Primary Sources for the Presbyterian Masses

A Name Changed?

In Periodicals, Southern Presbyterian Journal on 06/05/2011 at 17:53

“I hope that it will become a truly national and truly Presbyterian church.  The issue is doctrinal, not geographical; and I should be delighted to see your influence take root throughout the country and bring into being an honest to goodness evangelical organization.”

With this post I am going to begin merging the content of two other blogs into The Continuing Story.  Life’s just too short to have a separate blog for every division of your life’s work.  So I will soon end the blog set up specifically for PCA History and another blog intended solely to cover news of acquisitions and progress at the PCA Historical Center.  Hopefully by blending these in with the sort of content you’ve been seeing here, the result with be a richer, more interesting blend of information, with more postings, to boot.

I was scrounging through old issues of The Southern Presbyterian Journal today, looking to answer a patron’s question, and noticed a letter that has me wondering if some one of the founding fathers of the PCA had a long memory.  But first a bit of background.

When it came time to organize the Presbyterian Church in America, in December of 1973, most of you know that another name was initially chosen.  Three names were brought forward for consideration:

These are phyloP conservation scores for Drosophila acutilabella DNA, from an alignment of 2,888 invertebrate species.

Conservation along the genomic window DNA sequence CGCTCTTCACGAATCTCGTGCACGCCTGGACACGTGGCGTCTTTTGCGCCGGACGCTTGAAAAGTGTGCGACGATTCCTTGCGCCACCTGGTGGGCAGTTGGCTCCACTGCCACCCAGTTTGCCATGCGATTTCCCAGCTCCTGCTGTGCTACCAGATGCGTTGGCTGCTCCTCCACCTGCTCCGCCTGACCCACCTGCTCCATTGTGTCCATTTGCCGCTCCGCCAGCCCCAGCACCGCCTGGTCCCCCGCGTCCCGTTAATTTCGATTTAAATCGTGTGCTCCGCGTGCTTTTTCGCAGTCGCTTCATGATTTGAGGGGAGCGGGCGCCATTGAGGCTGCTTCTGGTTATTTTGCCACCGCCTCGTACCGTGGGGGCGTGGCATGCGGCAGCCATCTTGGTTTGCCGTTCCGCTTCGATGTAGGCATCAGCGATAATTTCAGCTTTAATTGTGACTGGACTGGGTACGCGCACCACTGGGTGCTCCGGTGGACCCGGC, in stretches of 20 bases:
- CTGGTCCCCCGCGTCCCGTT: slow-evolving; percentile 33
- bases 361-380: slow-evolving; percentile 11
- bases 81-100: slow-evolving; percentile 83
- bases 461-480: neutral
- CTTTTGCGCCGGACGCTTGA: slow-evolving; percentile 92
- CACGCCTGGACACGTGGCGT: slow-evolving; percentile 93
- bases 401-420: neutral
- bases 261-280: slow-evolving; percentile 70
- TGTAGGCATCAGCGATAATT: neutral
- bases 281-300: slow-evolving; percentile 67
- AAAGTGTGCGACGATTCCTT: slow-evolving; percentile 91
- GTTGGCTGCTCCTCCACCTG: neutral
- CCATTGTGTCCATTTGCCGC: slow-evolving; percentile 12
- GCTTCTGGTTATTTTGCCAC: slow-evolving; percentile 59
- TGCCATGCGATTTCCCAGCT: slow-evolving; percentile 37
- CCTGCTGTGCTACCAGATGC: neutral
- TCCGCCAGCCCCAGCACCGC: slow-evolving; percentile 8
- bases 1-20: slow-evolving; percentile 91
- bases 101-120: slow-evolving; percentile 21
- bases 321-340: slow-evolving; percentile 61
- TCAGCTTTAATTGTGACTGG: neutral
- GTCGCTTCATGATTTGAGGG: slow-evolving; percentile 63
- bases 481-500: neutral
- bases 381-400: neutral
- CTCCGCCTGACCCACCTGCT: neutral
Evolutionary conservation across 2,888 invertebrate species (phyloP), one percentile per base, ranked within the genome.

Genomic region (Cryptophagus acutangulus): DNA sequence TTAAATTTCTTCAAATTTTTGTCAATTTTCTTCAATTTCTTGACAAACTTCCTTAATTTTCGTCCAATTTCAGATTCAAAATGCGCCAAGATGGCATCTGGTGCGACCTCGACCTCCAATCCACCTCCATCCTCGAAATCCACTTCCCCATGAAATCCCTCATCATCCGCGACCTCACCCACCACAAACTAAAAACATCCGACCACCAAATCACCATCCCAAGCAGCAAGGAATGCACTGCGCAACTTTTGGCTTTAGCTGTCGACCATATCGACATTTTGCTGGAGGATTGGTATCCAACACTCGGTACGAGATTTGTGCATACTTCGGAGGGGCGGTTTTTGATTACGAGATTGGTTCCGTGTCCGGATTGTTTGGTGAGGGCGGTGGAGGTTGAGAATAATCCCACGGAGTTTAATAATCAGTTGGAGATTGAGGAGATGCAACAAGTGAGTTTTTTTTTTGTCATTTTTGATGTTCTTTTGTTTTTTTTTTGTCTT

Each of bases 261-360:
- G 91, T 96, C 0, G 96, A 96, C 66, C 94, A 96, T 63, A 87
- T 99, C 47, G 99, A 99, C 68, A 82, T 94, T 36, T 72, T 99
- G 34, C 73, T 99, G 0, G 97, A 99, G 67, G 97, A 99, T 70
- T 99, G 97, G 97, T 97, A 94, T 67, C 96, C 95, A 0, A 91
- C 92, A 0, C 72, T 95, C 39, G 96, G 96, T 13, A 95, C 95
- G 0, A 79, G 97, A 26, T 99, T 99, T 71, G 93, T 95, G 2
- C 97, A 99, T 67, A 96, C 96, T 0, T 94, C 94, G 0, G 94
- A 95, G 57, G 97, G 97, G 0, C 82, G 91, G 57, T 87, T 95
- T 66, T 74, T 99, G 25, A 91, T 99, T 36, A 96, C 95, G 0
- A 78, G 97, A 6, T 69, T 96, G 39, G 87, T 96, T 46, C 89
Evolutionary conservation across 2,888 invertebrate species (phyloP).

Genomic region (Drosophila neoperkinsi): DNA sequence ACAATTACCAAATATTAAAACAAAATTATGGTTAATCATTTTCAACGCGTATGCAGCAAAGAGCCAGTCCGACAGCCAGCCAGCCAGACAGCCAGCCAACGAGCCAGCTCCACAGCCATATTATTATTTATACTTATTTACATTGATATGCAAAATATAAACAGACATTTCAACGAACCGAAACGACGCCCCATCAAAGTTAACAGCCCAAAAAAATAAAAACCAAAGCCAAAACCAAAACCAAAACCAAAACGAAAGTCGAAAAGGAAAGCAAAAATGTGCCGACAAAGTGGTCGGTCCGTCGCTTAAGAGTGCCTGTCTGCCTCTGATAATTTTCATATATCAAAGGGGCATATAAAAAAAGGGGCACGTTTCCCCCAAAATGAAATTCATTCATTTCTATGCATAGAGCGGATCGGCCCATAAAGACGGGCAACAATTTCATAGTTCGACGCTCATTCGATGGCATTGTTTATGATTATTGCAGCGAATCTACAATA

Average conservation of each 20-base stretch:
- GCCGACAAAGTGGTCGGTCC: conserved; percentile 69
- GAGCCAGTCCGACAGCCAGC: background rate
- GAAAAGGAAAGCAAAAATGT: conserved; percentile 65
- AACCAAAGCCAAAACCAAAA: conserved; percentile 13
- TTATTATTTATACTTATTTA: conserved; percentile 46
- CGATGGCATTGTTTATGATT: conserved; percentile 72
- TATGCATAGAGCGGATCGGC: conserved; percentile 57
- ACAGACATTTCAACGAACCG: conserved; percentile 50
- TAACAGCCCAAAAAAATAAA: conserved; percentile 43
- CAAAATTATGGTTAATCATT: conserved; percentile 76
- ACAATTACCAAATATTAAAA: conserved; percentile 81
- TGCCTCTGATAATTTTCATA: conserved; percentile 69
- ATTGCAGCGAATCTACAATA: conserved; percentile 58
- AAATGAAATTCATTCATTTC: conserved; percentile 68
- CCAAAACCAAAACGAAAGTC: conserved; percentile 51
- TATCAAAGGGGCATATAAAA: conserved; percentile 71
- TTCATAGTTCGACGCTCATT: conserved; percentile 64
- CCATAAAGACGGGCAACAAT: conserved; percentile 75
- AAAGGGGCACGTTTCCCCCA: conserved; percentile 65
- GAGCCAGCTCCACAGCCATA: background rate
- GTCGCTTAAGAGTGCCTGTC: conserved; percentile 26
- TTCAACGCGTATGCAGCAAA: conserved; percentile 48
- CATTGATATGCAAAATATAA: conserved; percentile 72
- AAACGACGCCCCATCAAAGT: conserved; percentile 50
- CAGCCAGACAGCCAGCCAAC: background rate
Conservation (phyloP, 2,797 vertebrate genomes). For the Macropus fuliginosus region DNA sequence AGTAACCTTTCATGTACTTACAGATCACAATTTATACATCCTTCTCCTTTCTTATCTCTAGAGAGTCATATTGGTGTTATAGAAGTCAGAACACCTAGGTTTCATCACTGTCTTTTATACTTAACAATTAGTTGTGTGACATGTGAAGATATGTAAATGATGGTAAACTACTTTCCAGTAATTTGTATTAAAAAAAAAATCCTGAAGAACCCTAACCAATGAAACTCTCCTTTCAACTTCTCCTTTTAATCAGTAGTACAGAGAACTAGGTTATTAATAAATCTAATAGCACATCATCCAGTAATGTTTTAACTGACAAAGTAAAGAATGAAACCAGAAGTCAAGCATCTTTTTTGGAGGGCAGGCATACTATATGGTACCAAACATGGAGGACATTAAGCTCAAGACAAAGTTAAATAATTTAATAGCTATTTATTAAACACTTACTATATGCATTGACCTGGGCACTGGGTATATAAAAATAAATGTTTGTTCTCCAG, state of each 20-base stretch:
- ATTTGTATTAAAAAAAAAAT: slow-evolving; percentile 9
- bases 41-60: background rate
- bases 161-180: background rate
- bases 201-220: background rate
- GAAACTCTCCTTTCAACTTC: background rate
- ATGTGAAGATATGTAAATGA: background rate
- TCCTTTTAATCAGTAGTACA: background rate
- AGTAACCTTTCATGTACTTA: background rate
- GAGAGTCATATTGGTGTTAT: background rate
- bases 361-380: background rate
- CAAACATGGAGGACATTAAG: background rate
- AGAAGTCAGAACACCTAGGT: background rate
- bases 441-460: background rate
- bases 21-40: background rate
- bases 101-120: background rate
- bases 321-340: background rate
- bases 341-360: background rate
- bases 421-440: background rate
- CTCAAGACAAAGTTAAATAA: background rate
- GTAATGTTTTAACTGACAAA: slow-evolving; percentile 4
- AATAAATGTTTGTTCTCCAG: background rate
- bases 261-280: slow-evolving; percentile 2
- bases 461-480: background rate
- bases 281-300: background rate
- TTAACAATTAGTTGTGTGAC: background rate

The Presbyterian Church in America
The Presbyterian Church of America
The National Presbyterian Church

The second name in that list was identical to the name originally chosen by what became the Orthodox Presbyterian Church (OPC).  They too had quickly come into conflict with their first chosen name in 1936 and had to adopt another [in their case, only because they lost their legal battle.  The PCUSA had been working toward merger with the UPCNA and the PCofA name was one that was under consideration for the merger]. Perhaps the first name in the above list was, in that light, too similar, at least at that moment in time, and so it too was voted down.  The Minutes of General Assembly give no indication of any real debate here and the Assembly simply selected the name “National Presbyterian Church” to be the name of the denomination.